10 May 2023

Charges dismissed against Woolworths worker who allegedly poured hand sanitiser into colleague's water bottle

| Albert McKnight
woman leaving court

The defendant leaves the Canberra courts after her hearing in April. Photo: Albert McKnight.

A Woolworths employee who allegedly poured hand sanitiser into her colleague’s drink bottle at a supermarket self-service checkout before the latter drank from it has had charges laid over the incident dismissed, clearing her of any criminal conduct.

Closed-circuit television footage captures the defendant picking up the complainant’s water bottle in Calwell Woolworths on 23 June 2021, unscrewing its cap, pouring something from another bottle into it, and then putting it back.

It was alleged she poured some contents from a 500 ml bottle of hand and surface spray into the water bottle.

The complainant said she left her water bottle on a shelf at the self-service checkout that morning, the ACT Magistrates Court heard in a hearing in April.

She said she went for a tea break while she was replaced by her colleague, the defendant, whom she had known for the 10 years she had worked at the store.

When she returned from her break, she said she took a drink from her water bottle but realised something was wrong.

She said the water tasted very bitter and strong and smelled like spirit alcohol. She said she coughed and spluttered and felt a “burning” through her throat and into her stomach. Another colleague described the water as smelling “chemical”.

“I was in a lot of shock,” the complainant told the court.

The complainant said she was taken to the manager’s office and waited for Woolworths to call a doctor to help her, but claimed “nobody helped” her, so she went home.

She estimated the burning sensation lasted for about three days but gradually subsided.

“I was crying non-stop. I was very, very distraught,” she said.

“I was waiting for Woolworths to help me in any way and they didn’t. I said there’s a duty of care. I was poisoned.”

But she claimed nothing happened, so she went to police herself on 26 June.

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Under cross-examination from the defendant’s barrister Travis Jackson, she accepted the defendant didn’t hand her the water bottle and hadn’t seen her touch the bottle or the hand sanitiser.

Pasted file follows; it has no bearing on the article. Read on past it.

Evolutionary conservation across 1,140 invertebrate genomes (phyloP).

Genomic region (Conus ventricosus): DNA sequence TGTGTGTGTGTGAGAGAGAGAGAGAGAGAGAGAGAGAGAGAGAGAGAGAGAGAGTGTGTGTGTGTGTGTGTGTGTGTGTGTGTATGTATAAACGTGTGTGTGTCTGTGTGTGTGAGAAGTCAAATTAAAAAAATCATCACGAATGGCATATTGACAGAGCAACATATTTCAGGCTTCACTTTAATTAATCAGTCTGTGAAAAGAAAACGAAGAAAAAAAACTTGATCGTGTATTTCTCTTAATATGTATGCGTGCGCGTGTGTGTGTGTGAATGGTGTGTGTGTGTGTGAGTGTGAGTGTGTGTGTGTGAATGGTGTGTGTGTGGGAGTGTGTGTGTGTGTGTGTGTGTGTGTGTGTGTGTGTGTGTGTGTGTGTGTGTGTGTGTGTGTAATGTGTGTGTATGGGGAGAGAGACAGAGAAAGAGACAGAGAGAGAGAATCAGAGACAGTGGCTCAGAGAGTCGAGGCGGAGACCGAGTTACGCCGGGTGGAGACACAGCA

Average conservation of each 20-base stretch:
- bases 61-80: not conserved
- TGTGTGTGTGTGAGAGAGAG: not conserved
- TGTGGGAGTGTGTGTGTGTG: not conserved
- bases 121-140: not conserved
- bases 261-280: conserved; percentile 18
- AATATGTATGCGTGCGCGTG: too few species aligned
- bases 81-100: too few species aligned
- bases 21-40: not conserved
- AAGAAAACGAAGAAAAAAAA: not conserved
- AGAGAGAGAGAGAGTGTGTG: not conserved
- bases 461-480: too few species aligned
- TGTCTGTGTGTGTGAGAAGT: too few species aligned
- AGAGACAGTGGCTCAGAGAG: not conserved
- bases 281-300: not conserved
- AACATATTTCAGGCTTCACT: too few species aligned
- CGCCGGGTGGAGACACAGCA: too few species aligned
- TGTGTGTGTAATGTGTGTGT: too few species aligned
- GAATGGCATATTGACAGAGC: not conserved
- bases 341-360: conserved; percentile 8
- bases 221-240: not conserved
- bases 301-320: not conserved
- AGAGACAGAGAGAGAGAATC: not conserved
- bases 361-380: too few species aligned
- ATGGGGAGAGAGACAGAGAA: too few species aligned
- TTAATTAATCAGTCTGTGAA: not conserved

The prosecutor said it was not her case that there was any encouragement or active steps taken to encourage the complainant to consume the substance. But she said no one else had touched the bottle, which had the complainant’s name on it, between when the defendant interfered with it and when another employee handed it to the complainant.

The CCTV showed the “covert nature” in which the defendant “tampered” with the water bottle, she alleged.

“It’s not drink-spiking in the traditional sense, but it looks a lot like it,” Magistrate Ken Archer commented.

The defendant fought two charges at a hearing: administering or causing an injurious substance to be taken by another person with the intent to injure, as well as a backup charge of giving or causing another person to consume food or drink with an intoxicating substance.

However, on Tuesday (9 May), Magistrate Archer ultimately dismissed both charges.

He said he could not see that the defendant had done anything to cause the complainant to consume the drink.

He did say he was satisfied the defendant did, for reasons unknown, cause some contents from a hand sanitiser bottle to go into the complainant’s water bottle.

However, for the charge to be successful, he said he also had to be satisfied the hand sanitiser was an “injurious substance”, but there was no expert evidence to say so in the case.

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Magistrate Archer said hand sanitisers probably were injurious substances, but he had to be certain that the particular substance in the bottle was injurious beyond reasonable doubt.

The prosecutor argued the magistrate could find the substance consumed was injurious on the basis of the complainant’s evidence of its effect on her, as well as from the CCTV footage that showed the defendant putting it onto her hands.

But the court heard an issue was that while a bottle of hand sanitiser was eventually seized from the supermarket store, this did not happen for several days.

It was conceded that the bottle given to police might not have been the same bottle that was at the self-service checkout at the time of the incident.

Region has chosen not to name the defendant as her charges were dismissed.

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